November 16th, 2011, 12:51 AM
I used nslookup to fetch the ip address of one website, say google, but get different responses sometime (need to wait for sometime and resolve again). I thought it could be split dns feature but my ip wasn't changed when I tried to get the ip address. So what function/technology is it? Is this split dns or other feature?
Actually, this strange feature cause some issues on my program and I want to setup a similar function on my machine(ubuntu + bind9) to debug, but I don't know how to do it.
November 16th, 2011, 08:52 AM
It's a load balancing feature of the DNS server called round robin.
November 16th, 2011, 06:08 PM
Thank you for your reply, but it looks like different. Round robin gives same ip list but different orders. What I got from the server were totally different ip list.
Originally Posted by E-Oreo
November 16th, 2011, 07:10 PM
There is no reason a server can't return a different list when implementing round robin, especially for a company the size of Google where it would be utterly impractical for their reply to actually contain all of their server IPs.
November 16th, 2011, 08:10 PM
Agree what you said, but how to do that? I configured 6 ip address for one host name in Bind9, but the server response all of them.
Here is the configuration and result:
www IN A 172.16.0.93
www IN A 172.16.0.94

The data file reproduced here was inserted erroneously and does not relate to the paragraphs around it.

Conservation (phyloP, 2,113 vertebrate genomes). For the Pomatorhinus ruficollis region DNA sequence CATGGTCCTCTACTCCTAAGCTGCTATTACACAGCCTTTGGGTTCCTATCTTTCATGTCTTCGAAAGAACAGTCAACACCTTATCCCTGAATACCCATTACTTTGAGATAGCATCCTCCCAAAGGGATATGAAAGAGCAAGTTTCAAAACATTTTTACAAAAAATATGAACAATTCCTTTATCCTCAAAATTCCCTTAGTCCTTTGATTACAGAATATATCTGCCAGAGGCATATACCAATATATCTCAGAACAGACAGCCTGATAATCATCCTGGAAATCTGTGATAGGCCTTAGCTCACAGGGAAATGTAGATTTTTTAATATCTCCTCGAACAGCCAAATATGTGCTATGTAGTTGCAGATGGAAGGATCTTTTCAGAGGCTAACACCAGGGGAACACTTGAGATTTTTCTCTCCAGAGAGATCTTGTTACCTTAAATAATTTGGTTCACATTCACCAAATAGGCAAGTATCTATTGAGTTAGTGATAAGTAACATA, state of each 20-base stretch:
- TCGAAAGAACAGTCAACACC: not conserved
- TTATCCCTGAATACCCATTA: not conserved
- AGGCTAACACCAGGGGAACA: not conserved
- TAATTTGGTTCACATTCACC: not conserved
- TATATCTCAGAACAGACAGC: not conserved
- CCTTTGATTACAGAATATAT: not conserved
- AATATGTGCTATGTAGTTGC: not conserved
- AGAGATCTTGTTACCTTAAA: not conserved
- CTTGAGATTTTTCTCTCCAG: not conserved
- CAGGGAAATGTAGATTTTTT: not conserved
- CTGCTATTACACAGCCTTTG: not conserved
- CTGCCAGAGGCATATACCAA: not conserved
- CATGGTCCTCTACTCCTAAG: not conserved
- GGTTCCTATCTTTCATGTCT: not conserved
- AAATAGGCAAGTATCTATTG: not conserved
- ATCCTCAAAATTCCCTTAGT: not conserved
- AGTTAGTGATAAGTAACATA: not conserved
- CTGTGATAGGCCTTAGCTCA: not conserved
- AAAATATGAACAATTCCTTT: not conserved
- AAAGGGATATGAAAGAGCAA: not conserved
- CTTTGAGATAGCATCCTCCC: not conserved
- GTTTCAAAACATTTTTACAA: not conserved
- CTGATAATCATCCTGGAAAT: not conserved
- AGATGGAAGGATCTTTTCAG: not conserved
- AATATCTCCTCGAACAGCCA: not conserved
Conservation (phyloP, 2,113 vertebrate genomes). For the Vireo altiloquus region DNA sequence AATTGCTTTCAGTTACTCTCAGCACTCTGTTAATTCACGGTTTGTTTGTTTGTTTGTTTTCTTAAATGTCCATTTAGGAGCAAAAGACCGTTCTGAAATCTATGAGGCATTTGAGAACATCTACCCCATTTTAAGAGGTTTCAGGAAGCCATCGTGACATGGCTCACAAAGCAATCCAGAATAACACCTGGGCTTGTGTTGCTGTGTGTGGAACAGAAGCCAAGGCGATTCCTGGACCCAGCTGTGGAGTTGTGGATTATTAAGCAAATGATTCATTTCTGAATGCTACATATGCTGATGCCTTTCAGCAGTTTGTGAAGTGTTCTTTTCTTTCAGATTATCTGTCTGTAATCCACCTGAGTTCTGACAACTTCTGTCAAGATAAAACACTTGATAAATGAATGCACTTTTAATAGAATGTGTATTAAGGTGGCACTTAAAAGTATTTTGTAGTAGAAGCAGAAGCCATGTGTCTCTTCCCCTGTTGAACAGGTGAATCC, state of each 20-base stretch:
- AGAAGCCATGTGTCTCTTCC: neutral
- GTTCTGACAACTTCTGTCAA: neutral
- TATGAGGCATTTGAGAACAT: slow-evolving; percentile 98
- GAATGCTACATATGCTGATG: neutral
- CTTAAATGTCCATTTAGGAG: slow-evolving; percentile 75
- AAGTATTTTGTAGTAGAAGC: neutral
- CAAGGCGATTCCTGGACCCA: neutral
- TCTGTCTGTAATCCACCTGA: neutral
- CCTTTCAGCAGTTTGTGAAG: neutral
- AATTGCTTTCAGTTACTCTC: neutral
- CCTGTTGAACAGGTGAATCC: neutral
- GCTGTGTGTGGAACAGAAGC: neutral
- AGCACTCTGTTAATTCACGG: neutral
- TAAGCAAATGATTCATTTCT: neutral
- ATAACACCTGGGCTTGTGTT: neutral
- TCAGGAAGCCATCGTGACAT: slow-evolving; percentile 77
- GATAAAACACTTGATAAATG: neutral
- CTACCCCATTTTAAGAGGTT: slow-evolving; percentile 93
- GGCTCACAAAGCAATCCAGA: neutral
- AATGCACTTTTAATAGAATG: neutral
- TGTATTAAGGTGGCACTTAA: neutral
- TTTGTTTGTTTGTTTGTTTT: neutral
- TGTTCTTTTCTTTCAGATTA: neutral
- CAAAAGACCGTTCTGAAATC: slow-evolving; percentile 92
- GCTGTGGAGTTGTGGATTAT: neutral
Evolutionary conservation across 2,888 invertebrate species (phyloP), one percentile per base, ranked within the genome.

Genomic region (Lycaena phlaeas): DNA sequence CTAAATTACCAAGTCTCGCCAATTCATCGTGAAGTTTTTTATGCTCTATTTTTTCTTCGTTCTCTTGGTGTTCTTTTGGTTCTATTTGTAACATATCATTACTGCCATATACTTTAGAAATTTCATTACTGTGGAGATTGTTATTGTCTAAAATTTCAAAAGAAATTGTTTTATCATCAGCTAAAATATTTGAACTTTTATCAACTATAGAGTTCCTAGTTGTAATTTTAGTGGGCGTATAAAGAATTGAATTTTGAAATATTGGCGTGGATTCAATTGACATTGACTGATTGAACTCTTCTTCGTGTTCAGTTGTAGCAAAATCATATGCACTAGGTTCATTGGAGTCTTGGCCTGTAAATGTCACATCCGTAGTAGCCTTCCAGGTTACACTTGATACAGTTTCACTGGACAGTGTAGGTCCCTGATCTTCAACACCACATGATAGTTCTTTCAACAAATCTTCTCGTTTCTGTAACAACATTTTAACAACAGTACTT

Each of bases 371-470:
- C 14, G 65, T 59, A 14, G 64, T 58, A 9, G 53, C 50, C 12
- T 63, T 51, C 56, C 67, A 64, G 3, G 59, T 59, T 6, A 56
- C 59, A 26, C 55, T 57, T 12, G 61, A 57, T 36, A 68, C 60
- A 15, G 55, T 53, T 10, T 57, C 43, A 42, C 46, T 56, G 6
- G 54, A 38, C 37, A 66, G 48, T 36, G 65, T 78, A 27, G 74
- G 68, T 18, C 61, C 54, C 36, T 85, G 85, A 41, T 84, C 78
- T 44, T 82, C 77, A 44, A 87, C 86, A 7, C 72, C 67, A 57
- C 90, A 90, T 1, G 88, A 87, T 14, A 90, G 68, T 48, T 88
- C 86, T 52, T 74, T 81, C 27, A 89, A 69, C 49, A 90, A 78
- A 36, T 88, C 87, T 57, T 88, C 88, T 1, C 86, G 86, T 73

www IN A 172.16.0.95
www IN A 172.16.0.96
www IN A 172.16.0.97
www IN A 172.16.0.98
Name: ( address blocked: See forum rules)
Do you know any configuration or any dns software has the similar function as google (return part of ip addresses) which I could setup on my machine?
November 16th, 2011, 09:09 PM
Comparing BIND to Google is a bad idea in this case since they don't use BIND and don't seem to always follow rfc's. They use in house DNS software. It's not bad but you can't really compare it with most things out there. There might be some software you can use for that but nothing I can think of.
Standard DNS returns all of the resource records for a query of that type(should be somewhere in rfc 1035 or 34). By default, BIND will mix up the order it responds and most clients will just use the first one they see.
November 16th, 2011, 10:16 PM
I'm not actually sure how you would configure a server to do that, I just know that it's possible to do from a technical standpoint. (In general I try to avoid manually configuring name servers and mail servers.)
November 17th, 2011, 12:53 AM
Thanks for you guys. I have a clear understanding about this issue now. Maybe I need to write some scripts to simulate the behavior of google.